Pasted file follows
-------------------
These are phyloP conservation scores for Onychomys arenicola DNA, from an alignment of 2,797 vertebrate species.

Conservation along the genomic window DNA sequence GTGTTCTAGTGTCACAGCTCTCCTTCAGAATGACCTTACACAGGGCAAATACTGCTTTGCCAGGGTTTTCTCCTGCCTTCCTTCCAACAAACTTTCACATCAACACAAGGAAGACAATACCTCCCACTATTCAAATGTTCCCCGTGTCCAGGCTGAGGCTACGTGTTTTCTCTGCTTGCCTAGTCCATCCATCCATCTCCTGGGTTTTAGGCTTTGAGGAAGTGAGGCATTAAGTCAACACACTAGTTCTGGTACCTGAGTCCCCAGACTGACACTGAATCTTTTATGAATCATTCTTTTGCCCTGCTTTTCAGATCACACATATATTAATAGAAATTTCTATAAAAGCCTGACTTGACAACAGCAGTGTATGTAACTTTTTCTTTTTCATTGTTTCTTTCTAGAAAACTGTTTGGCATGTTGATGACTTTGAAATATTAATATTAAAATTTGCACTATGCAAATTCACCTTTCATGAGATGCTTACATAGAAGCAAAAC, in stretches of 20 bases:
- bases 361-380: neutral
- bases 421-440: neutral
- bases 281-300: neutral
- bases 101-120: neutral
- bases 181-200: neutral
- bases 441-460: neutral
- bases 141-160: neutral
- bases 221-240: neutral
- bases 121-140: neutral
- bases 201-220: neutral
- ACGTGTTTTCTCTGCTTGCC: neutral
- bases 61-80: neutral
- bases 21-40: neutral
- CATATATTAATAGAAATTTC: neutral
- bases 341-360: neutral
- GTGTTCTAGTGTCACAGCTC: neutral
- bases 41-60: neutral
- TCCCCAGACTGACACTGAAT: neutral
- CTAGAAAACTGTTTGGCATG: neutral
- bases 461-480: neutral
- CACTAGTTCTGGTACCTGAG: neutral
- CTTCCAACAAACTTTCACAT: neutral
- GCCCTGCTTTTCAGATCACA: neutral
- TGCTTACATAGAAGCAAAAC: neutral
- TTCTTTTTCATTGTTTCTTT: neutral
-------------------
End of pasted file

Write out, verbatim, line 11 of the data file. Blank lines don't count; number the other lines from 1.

- bases 121-140: neutral